Early 2014, Prof. Dr. Anna van Wersch of Teesside University in Middlesbrough conducted a pilot study into the effect of Floww® Health Technology. For this she first made an extensive literature study on the relationship between radiation and health problems. "I think," Professor Van Wersch says, "the effect of radiation is being underestimated. And that it can be harmful to our health."
Her report of the pilot study into the effect of Floww® Health Technology begins with a five-page list of scientific publications that have been published worldwide on the relationship between radiation and health. When asked whether on the basis of this literature survey she can say something about possible harmful effects, Professor van Wersch says: "I think the effect of radiation is being underestimated. And that it can indeed be harmful to our health. But we have no control over it, so we will have to live with it. Eventually our body will adapt itself to these new forms of radiation, in this respect I do have faith in evolution, but by which complaints this will be accompanied is hard to say. The strange thing is that these risks are being underestimated in The Netherlands. Especially when compared to neighbouring countries. Colleagues in Belgium, for example, work with estimation models based on an increase in the number of brain tumours in the next twenty years. Radiation burdens the immune system, although in healthy people this need not lead to complaints. The problem is the weak, the children, the sick and the elderly. Their immune system has already been weakened or has to work very hard to keep these people healthy."
Anna van Wersch is a professor of Psychology at Teesside University in Middlesbrough, England, and specialized in Health Psychology. One of her special interests is Complementary Medicine, on which she wrote the book Complementary Medicine and Health Psychology, together with two colleagues. The pilot study into the effect of Floww was conducted early 2014 and had a duration of one year. Professor Van Wersch: "We wanted to find out how we could best research the effect of Floww and what to expect whilst doing so. On the basis of the results I can say that in order to discover effects in a real-life study, we will need a very large sample to start with in order to neutralize the influence of so-called confounders. For we found a high number of these. I do not know if this is feasible. The most cost-effective is a controlled laboratory study."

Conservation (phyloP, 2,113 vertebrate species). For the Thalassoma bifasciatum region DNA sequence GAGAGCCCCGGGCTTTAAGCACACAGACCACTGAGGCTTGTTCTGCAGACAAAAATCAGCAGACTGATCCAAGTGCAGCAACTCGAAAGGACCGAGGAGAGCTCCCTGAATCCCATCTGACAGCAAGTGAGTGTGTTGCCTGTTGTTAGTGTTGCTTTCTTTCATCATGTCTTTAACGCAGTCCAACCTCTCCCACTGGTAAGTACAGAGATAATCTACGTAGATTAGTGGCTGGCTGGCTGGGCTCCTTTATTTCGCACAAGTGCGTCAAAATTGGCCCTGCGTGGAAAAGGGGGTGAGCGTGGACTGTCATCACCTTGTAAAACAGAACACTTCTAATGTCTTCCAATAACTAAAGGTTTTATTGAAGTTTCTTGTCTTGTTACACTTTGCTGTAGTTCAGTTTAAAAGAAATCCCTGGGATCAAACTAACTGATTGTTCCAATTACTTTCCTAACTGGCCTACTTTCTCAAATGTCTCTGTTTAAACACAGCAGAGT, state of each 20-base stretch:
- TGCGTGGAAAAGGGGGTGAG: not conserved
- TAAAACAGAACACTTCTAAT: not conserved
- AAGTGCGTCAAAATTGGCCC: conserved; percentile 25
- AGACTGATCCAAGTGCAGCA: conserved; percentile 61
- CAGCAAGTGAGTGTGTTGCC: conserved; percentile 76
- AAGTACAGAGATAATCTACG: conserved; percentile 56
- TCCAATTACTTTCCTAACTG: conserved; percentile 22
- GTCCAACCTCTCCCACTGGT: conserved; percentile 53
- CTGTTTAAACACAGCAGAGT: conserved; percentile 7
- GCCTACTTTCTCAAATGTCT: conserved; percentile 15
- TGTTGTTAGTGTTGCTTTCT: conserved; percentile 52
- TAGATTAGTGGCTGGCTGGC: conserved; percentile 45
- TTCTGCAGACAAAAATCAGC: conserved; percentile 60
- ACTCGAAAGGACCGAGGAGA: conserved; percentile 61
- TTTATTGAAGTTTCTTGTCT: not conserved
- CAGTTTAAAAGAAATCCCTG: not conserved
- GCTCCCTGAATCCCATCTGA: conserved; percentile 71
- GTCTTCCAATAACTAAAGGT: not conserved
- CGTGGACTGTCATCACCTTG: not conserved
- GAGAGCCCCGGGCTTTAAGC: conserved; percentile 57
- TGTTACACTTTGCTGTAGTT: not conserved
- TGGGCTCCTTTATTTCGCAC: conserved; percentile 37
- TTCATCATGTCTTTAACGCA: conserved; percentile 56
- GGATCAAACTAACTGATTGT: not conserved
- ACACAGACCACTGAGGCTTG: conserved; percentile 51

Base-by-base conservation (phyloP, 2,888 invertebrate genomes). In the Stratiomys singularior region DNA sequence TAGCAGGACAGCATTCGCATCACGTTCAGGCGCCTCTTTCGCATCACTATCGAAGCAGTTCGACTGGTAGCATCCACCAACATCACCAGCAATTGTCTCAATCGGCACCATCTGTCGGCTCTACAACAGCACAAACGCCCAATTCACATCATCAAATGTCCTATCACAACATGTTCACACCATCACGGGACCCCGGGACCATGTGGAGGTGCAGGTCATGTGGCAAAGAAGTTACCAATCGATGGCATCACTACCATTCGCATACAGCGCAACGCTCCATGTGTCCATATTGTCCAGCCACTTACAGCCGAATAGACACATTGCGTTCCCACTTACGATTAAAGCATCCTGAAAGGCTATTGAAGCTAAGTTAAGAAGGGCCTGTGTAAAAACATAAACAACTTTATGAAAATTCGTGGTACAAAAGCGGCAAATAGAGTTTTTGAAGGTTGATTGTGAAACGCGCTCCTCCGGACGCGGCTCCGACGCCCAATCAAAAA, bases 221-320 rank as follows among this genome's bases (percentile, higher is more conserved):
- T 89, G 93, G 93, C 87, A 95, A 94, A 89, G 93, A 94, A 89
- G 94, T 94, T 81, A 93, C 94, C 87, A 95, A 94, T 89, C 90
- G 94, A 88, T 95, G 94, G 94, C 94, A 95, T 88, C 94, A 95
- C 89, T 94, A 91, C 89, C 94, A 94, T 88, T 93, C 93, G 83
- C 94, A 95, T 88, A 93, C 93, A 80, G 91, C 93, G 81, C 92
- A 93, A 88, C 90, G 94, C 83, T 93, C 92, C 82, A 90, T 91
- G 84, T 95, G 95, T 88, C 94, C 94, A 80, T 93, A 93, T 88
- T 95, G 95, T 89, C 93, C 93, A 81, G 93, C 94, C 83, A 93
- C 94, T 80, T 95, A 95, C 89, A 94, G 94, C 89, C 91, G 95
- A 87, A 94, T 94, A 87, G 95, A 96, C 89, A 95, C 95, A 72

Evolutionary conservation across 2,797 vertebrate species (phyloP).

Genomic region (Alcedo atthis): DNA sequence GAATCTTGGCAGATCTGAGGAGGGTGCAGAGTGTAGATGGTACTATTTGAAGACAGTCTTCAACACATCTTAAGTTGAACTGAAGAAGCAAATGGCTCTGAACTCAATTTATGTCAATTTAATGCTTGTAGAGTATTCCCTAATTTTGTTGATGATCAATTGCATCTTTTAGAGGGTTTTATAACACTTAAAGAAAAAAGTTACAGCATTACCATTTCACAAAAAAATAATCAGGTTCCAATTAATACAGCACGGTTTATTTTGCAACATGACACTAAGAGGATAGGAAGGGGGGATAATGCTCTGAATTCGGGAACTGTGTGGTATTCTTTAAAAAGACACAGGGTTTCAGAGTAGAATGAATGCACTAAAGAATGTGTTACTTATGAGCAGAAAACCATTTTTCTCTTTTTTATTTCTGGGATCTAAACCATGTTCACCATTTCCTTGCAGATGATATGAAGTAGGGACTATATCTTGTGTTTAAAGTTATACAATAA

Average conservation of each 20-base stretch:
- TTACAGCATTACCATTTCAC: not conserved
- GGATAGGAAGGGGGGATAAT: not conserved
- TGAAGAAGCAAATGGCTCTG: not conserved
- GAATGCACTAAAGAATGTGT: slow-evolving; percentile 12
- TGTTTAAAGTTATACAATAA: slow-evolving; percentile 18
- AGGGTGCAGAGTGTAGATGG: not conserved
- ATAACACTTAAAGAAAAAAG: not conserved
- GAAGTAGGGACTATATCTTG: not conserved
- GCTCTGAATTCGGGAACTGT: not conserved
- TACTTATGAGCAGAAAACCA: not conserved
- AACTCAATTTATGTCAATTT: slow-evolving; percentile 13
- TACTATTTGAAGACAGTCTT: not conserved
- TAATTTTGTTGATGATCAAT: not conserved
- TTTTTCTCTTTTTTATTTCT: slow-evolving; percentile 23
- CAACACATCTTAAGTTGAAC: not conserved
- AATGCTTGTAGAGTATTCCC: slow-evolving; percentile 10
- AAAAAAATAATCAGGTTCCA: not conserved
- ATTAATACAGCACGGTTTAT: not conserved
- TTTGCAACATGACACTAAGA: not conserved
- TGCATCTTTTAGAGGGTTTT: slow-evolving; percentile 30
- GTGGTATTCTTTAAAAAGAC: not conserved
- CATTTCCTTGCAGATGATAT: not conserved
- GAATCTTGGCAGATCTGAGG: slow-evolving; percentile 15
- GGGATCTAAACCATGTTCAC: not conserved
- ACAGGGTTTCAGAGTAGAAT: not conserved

The pilot study was a double-blind study. Two groups of 20 people were equipped with, amongst other things, a personalFloww® and a mobileFloww®. One group was given working devices and the other non-working devices, also known as placebos. The participants of the study did not know to which group they belonged, just as Professor Van Wersch and her team were unaware of this: the groups were sampled arbitrarily by a notary. Because both participants and researchers did not know who belonged to which group, this kind of study is called 'double blind'.
Professor Van Wersch: "The forty people who participated in the study all had severe physical complaints which could not be explained by the medical circuit. They were tired, had headaches, slept poorly, transpired much or did not feel well. All of them had visited the doctor many times and all of them had had antibiotics, blood tests, urine tests, and some had even had an MRI scan. All with the result that nothing was found. This is where medicine stops and psychology actually begins. "We can’t do anything else for you; all our tests have shown that you are in fact healthy. That you still don’t feel well could well be imaginary." And so they go to see a psychologist."
The confounding variables that blurred the results of the study consisted mainly of activities which participants, apart from using the Floww products, undertook to feel better. Professor Van Wersch: "They received Floww products, whether or not working, but at the same time they started to change their dietary and drinking habits, as if participating in the study was a go-ahead for a great physical purge. They started doing sports, picked up yoga, mindfulness, rebirthing... anything in order to feel better. In both groups participants started doing so much that it was hardly visible what impact Floww actually had. This does show how desperate these people are. And no, people who undertake activities like these are not necessarily ‘woolly’ or more sensitive to radiation than others. That would be a wrong assumption. I also interviewed people of whom you would absolutely not think: “This is a very sensitive person." For instance, there were some women from The Hague; very sensible ladies with demanding jobs, large families and considerable responsibilities. Certainly not the type of person you would expect to get stressed easily. But there were also people who did come across as extremely sensitive. For example, I went to a woman who had banished all TVs, computers and other electronics from her home. She said that even with Floww - and she had been given the working devices - she could feel the electricity cables running through her kitchen. She had very little energy and was just lying there in her room, where there were no lines and no wifi. And that is how she spent her days. To her experience, this did not change in the period she used Floww. But after three months, it appeared that she had in fact become more active. She went out for lunch again, had visited museums and other such things. She just did not notice this herself. In her idea there was no change at all. This proved to be different. Without noticing it herself she had begun to take up all kinds of things."